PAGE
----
White Witch of Westminster, The
Anon. (Jacobean or Caroline)
The twenty-fifth item on Hill's List of Early Plays in Manuscript is:
- The white witch of Westminster or Love in a Lunacy
This play is not known except on Hill's List, and therefore cannot be ascribed to a particular company or dated beyond Bentley's usual formula: "The list seems to have been Hill's record of the stock of some bookseller, set down between 1677 and 1703, but it is notable that nearly all the identifiable plays and playwrights of the list are Jacobean or Caroline" (Bentley, V.1283).
Love comedy / witchcraft play (Adams); historical? (see below)
Possible Narrative and Dramatic Sources or Analogues
None known (but see For What It's Worth)
References to the play
J. Q. Adams comments:
- Possibly this play treated of some ' wise woman ' of Westminster who concerned herself with the love affairs of a young couple, very much as in Heywood's The Wise Woman of Hogsdon. A lost play called Long Meg of Westminster, recorded by Henslowe as acted by the Admiral's Men at the Rose between 1595 and 1597, was still popular on the London stage as late as 1611; but a reading of the prose pamphlet, The Life of Long Meg of Westminster, 1582 (a greatly expanded version, 1635), fails to disclose any feature that would make the title cited by Hill applicable.
- (Adams, 91).
Bentley recaps what Adams says without adding anything further. (5.1440)
For what it's worth
Long Meg of Westminster certainly wasn't a witch. See Bernard Capp's 1998 article identifying the historical figure in question.
The White Witch of Westminster belongs to a distinct sub-sub-genre: plays whose titles describe a witch living on the outskirts of London. As well as The Wise Woman of Hogsdon, one could mention The Witch of Edmonton, the lost The Witch of Islington, and possibly also the lost Mother Redcap.
In addition, I don't believe that it has been previously linked with this lost play, but there was one famous historical witchcraft case associated with the Westminster area. This was that of Margery Jourdemayne, "the Witch of Eye next Westminster", who allegedly performed magical divination for Eleanor, wife of Humphrey Duke of Gloucester, and who was burnt to death in 1441. Jessica Freeman's article offers a detailed analysis both of the case, and of some of the numerous literary allusions to the scandal. The Mirror for Magistrates (1560), for instance, describes the witch in the following terms:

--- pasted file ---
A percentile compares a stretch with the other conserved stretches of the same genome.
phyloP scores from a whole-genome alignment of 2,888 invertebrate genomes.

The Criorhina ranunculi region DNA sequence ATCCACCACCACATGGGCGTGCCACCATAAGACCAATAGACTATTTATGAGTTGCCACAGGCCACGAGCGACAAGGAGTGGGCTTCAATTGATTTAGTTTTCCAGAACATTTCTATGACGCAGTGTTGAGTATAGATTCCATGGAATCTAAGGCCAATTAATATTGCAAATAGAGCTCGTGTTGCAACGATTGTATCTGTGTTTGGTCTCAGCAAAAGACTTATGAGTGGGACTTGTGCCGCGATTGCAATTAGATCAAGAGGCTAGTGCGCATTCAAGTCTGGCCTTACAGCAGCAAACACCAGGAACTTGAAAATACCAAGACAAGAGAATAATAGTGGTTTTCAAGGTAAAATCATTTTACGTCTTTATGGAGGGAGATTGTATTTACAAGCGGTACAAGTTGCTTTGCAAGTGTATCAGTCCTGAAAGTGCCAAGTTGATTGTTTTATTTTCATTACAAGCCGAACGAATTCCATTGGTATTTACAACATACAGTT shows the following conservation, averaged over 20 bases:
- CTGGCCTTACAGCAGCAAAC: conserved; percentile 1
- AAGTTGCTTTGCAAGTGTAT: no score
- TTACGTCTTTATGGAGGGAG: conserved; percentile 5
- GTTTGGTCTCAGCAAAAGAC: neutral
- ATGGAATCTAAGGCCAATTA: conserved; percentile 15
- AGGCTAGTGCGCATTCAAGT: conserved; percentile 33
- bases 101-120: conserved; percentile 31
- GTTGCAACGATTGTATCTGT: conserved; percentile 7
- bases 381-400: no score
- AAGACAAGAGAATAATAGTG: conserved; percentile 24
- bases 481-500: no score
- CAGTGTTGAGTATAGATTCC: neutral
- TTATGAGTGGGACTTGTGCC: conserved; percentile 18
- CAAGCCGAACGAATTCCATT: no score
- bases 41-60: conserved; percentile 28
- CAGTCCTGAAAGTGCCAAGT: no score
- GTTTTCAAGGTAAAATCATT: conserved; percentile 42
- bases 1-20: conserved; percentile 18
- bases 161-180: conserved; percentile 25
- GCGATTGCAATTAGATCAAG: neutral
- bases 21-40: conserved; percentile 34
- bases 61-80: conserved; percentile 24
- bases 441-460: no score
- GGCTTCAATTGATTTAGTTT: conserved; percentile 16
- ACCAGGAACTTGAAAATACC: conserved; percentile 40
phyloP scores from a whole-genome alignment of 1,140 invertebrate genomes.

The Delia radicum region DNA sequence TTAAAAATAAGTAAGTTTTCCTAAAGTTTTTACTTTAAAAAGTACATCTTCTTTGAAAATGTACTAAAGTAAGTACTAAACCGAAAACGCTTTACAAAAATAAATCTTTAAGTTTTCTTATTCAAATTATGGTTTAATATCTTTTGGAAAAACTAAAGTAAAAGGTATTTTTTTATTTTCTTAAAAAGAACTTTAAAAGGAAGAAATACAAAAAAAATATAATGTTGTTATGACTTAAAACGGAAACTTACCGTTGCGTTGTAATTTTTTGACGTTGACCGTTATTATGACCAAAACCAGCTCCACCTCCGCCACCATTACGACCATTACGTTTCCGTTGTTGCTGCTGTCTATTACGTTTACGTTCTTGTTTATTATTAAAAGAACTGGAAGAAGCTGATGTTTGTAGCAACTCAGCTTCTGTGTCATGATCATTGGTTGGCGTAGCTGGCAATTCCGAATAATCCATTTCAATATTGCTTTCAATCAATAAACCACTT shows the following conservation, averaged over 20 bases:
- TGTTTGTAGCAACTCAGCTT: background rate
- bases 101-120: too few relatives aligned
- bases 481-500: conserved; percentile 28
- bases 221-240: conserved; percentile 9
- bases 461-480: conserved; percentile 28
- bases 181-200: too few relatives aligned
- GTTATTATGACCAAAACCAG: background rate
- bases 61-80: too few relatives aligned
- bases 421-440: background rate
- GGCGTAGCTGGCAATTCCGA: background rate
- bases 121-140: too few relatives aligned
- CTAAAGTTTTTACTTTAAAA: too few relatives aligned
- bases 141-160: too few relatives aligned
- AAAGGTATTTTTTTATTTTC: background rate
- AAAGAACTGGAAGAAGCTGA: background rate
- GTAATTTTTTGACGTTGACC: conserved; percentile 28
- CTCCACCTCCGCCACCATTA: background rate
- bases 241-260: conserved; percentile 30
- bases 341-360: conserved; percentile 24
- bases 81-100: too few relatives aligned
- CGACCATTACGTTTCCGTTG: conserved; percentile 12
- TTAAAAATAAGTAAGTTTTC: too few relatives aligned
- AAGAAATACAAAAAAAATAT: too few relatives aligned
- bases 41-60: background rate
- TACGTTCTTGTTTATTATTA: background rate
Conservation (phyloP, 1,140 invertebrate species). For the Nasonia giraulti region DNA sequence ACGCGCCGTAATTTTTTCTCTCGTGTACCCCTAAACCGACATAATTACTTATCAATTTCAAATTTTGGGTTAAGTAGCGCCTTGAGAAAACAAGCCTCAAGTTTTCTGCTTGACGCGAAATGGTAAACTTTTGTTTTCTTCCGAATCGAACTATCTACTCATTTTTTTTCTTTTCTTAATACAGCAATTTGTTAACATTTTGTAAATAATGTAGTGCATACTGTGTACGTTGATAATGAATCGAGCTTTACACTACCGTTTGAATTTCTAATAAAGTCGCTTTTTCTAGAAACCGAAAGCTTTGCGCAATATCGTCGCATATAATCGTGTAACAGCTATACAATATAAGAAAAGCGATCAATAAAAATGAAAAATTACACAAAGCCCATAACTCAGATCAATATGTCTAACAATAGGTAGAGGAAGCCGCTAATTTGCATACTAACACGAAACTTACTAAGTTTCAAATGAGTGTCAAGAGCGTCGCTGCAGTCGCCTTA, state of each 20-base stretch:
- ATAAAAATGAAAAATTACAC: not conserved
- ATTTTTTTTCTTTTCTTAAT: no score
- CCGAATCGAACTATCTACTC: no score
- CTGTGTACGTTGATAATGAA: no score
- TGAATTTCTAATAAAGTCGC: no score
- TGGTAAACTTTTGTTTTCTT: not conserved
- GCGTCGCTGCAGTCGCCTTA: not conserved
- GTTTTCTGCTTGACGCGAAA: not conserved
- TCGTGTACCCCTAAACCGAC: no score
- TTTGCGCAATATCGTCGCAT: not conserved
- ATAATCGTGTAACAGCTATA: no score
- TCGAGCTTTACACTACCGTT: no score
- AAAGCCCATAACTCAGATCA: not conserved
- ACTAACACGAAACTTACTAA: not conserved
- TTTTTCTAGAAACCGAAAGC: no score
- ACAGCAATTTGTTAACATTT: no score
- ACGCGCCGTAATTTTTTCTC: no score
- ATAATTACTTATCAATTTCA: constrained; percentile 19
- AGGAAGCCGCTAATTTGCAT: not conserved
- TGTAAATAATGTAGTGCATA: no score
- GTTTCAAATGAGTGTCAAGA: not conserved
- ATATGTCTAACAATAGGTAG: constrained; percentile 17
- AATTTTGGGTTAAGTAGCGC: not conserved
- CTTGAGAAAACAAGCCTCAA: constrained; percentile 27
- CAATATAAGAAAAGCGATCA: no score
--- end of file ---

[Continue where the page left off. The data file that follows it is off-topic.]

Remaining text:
- There was a Beldame called the wytch of Ey,
- Old mother Madge her neyghbours did hir name
- Which wrought wonders in countryes by heresaye
- Both feendes and fayries her charmyng would obay
- And dead corpsis from grave she could uprere
- Suche an inchauntresse, as that tyme had no peere.
(Cited from Freeman, 344).
However, there is also, in sources such as the Mirror for Magistrates, considerable sympathy for all those involved, since, as Samuel Pratt has explored, the generous and chivalrous Humphrey Duke of Gloucester enjoyed something of the status of a folk hero in Shakespearean England. Thus, in the Mirror For Magistrates narrative, Eleanor describes how she asked the witch to forecast who would succeed King Henry, adding that she asked her to do nothing worse than this. This crime, however, was enough for Eleanor's enemies to work with: they had the witch and her helpers burnt to death, and Eleanor disgraced and banished, as a way of hurting Humphrey. Eleanor's difficulties with accusations of witchcraft are, of course, actually staged in Shakespeare's 1 Henry VI, in which Humphrey is a major character. (See also the LPD entry on the lost play Duke Humphrey).
As it stands, this connection is by no means enough to show that The White Witch of Westminster was indeed a historical melodrama featuring Margery Jourdemayne and Eleanor Cobham. But it is, perhaps, enough to suggest that any play about a witch based in Westminster might, for early modern audiences, have been coloured by the events of 1441.
Adams, Joseph Quincy. “Hill’s List of Early Plays in Manuscript.” The Library 4th Ser., 20.1 (1939): 71-99.
Capp, Bernard. "Long Meg Of Westminster: A Mystery Solved", Notes and Queries 45 (1998): 302-304.
Freeman, Jessica. "Sorcery at court and manor: Margery Jourdemayne, the witch of Eye next Westminster". Journal of Medieval History 30.4 (2004): 343-357.
Harriss, G. L. ‘Eleanor, duchess of Gloucester (c.1400–1452)’, Oxford Dictionary of National Biography, Oxford University Press, Sept 2004; online edn, Jan 2008 accessed 11 Dec 2009
Pratt, Samuel M. "Shakespeare and Humphrey Duke of Gloucester: A Study in Myth". Shakespeare Quarterly 16.2 (1965): 201-216.
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